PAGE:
Measure twice, cut once good social media rule
One way or another it has to be about the bottom line
CALGARY, AB, Feb. 15, 2012/ Troy Media – Carpenters have a saying “measure twice, cut once” designed to prevent wasted materials. The same principle applies to social media marketing – get the right measure before “cutting” a campaign and you’ll be a lot more productive.
Most companies start by measuring the obvious: fans, followers, views, tweets and retweets. The problem is, you’re likely not in the business of collecting fans or followers, and volume of tweets or retweets only vaguely approximates influence. It’s a bit like measuring success by how many business cards you collected versus appointments or sales. You’re paying attention to the wrong things.
Focus on outcomes, not fans
After all, you could be tweeting your brains out with robots aplenty retweeting you and nary a person paying attention – not exactly what you were hoping for.
As Jeremiah Owyang says on web-strategist.com:
Companies are frequently misguided by relying on fan and follower count as the primary measurement for their social media investments, instead they must focus on the outcomes of these fans and followers.”
Outcomes. Real action by real people. Now that’s something worth measuring. As reported by eMarketer.com, one way or another it has to be about the bottom line:
As top marketing executives plan how much to invest in social media and whether to shift funds from other marketing channels, they need metrics that show not only that their brands have a lot of friends but that those friends actually affect the bottom line.”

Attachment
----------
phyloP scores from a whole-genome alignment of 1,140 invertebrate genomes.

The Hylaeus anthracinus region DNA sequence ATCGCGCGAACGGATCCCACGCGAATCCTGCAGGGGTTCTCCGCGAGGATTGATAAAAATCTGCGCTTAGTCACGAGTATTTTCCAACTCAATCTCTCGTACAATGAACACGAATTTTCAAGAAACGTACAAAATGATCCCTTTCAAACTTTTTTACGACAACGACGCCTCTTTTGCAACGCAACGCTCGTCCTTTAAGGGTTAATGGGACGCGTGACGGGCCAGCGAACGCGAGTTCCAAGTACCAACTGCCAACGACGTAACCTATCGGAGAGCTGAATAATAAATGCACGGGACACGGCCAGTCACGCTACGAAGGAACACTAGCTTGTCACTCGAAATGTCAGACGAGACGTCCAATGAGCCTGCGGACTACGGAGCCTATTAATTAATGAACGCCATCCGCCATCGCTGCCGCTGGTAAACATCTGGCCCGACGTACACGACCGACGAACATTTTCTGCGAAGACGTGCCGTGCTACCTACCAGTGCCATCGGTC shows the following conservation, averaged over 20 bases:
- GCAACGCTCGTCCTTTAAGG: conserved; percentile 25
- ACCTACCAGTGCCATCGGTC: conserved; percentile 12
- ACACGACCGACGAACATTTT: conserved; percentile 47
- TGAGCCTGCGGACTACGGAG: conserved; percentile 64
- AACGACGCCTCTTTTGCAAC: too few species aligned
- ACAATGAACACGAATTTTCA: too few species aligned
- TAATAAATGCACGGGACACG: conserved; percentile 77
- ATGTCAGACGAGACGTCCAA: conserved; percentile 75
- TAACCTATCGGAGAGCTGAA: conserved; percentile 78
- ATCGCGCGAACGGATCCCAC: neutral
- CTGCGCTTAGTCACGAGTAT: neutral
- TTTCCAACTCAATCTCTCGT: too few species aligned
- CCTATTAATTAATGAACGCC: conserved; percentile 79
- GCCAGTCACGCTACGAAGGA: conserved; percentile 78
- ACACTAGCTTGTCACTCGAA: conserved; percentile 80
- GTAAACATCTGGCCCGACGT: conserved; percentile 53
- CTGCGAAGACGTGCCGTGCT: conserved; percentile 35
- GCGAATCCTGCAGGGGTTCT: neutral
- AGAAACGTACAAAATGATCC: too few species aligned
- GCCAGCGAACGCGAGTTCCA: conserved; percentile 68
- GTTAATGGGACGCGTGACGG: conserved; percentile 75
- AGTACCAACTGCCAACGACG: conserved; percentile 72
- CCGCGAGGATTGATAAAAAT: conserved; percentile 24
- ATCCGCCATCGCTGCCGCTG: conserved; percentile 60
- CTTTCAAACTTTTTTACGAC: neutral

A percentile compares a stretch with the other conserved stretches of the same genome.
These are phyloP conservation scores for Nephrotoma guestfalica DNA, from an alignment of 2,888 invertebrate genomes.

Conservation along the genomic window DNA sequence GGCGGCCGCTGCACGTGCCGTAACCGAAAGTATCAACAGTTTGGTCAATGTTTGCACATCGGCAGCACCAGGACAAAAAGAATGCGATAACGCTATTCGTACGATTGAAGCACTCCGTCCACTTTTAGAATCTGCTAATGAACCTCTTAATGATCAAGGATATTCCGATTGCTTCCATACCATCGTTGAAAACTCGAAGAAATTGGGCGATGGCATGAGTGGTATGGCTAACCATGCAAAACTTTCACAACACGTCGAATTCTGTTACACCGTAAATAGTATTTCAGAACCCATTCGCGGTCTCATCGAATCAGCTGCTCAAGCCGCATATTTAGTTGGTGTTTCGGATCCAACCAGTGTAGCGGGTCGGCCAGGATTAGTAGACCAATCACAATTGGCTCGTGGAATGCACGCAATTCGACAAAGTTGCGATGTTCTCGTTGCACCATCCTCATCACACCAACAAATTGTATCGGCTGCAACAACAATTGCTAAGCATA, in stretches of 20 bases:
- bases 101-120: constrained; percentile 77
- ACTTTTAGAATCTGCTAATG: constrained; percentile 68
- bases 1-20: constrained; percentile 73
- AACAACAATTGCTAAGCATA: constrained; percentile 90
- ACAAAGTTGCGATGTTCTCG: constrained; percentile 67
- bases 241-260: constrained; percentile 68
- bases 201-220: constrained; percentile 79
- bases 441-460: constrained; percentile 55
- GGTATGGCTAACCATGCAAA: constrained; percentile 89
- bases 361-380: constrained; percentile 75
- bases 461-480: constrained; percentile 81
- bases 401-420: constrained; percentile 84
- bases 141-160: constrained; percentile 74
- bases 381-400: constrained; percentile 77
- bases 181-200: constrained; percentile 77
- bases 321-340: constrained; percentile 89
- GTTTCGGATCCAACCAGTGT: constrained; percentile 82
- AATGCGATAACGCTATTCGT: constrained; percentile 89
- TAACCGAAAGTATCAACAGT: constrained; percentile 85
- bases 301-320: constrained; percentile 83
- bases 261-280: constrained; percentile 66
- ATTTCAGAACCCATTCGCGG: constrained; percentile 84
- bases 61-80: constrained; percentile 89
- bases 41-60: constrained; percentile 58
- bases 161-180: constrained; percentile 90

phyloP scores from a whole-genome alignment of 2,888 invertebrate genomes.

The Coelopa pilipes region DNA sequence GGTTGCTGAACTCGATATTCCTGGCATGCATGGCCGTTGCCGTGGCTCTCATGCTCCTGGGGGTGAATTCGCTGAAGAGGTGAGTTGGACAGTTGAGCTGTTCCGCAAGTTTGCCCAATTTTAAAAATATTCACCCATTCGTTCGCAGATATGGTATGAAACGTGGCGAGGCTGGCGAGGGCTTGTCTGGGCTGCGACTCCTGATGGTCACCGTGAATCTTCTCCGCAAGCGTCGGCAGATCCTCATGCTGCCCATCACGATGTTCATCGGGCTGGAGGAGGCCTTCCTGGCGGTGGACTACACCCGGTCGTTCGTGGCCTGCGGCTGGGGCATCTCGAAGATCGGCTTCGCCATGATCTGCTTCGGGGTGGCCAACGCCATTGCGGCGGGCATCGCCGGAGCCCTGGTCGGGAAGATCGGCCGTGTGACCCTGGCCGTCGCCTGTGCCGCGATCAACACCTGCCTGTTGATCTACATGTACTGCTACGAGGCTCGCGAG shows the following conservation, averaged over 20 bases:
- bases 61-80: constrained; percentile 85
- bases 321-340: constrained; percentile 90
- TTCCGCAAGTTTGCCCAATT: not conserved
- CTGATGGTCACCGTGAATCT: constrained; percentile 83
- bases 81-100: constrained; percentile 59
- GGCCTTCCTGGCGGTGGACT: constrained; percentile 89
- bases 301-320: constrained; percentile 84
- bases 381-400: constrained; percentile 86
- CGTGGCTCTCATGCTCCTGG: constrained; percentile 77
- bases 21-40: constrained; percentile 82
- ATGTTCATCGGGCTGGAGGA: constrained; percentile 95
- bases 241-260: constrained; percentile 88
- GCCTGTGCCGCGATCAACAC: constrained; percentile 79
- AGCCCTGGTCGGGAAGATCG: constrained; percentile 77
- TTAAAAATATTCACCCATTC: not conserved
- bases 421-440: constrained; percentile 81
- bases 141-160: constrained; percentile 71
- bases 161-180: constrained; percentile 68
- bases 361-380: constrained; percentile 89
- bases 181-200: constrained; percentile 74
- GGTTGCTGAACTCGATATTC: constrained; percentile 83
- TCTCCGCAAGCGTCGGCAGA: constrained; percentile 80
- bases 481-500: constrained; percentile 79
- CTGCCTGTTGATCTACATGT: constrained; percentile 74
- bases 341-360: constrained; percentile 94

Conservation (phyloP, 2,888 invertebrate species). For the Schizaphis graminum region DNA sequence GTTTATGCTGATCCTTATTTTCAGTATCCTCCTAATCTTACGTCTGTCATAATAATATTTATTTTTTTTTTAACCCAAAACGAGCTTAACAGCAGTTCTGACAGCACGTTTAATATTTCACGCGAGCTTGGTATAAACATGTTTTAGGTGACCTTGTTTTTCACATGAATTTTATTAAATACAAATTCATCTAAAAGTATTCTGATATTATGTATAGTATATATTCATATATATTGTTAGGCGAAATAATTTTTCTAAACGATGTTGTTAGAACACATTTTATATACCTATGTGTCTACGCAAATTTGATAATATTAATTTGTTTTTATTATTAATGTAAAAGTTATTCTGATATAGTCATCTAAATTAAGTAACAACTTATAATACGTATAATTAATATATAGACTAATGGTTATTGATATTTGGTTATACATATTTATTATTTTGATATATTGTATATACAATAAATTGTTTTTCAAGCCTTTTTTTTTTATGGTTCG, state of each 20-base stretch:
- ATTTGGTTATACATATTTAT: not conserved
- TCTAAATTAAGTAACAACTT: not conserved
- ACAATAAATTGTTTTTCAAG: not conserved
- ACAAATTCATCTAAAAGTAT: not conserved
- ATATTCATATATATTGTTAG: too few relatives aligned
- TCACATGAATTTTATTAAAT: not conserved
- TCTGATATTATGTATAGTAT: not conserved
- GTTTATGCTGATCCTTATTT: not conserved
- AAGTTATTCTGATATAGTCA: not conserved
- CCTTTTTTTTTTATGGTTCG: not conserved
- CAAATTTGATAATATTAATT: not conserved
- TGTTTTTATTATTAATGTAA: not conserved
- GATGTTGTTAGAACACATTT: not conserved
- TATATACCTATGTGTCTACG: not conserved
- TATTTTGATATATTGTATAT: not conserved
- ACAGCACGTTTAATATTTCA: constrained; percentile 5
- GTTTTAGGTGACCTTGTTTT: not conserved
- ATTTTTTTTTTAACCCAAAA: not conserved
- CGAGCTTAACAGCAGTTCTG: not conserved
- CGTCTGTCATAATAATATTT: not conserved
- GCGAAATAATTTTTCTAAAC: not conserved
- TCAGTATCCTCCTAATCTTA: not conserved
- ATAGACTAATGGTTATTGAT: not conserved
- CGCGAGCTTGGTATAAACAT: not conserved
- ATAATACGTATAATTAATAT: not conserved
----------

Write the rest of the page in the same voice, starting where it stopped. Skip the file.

Sensing a gap in social media measurement, the market obliged, bringing us so-called measures of influence like Klout (defunct as of 2018), PeerIndex and now Kred. Many folks smarter than me and better at math have written about the numerous flaws in these measures (just Google “klout algorithm flaw” to get a taste). Even the most generous interpretation of these flaws would concede that one influence score hardly captures the notion of areas of expertise. For example, Hollywood stars may well be experts in film, but not so in areas like energy or pipelines or water use.
If followers and influence are poor measures, can social media marketing even be quantified?
You bet it can. As Owyang said, it’s outcomes that matter. How many people came to your event – that’s an outcome. How many donors you attracted – that’s another. How many voted your way. How many subscribers to your newsletter and how much churn there is in your subscriber base. How many clicks on your Facebook ad. How long they spent on the landing page that ad led them to. How many converted by signing up for or buying something, or applying for the job they spotted on LinkedIn. The possibilities are endless.
The only way for social media to matter to business is for it to impact outcomes. If a business is short of labour, we can explore whether social media can help attract talent, and we can measure whether it’s working. If customer retention is a problem we can investigate using Twitter as a customer service desk with YouTube support videos and then measure whether we satisfy and keep more clients. If a non-profit lacks funds or volunteers we can aim to replenish both via social media and our success or failure can be quantified.
Social media as expensive hobby
Without a solid sense of what outcomes are to be impacted by social media, it really is just an expensive time-consuming hobby.
You wouldn’t hire a carpenter that measured once and cut twice, wasting all your lumber would you? Then why allow waste in social media campaigns?
Identify a business need, investigate if social media can help, craft a campaign, identify success metrics, pull the lever, measure, see what happens, keep the winners and kill the losers. Just like marketing has always done.
Now get out there and cut some lumber, but bring your tape measure, you’ll need it.